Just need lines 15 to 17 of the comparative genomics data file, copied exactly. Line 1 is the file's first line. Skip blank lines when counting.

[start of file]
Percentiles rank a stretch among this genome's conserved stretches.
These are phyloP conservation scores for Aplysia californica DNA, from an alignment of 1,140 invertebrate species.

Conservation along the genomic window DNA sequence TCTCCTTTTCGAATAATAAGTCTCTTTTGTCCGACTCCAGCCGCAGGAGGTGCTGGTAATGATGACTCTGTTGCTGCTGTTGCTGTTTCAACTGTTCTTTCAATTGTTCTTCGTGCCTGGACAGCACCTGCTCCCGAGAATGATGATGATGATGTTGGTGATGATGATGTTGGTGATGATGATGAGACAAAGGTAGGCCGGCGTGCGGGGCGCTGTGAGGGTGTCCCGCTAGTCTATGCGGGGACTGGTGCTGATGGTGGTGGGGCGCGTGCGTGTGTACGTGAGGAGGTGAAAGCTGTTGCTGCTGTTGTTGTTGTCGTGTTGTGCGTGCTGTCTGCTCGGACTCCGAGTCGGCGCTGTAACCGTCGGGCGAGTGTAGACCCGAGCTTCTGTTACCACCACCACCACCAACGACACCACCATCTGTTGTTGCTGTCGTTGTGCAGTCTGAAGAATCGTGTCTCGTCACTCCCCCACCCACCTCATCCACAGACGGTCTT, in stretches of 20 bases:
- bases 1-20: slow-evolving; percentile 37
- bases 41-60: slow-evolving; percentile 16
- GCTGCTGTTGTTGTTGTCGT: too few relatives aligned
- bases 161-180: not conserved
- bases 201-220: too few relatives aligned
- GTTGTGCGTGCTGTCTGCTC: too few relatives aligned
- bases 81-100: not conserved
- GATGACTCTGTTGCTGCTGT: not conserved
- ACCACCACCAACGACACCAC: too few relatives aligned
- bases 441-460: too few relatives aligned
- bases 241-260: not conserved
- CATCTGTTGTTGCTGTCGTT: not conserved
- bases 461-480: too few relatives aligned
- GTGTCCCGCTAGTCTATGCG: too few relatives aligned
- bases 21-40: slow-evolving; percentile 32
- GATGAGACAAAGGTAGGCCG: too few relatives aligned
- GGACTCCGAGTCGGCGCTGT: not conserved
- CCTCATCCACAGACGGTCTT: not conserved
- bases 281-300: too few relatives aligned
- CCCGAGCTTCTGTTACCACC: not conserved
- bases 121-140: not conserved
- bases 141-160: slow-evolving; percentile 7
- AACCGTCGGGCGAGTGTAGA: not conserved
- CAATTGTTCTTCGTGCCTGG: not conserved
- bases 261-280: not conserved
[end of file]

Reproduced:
- CATCTGTTGTTGCTGTCGTT: not conserved
- bases 461-480: too few relatives aligned
- GTGTCCCGCTAGTCTATGCG: too few relatives aligned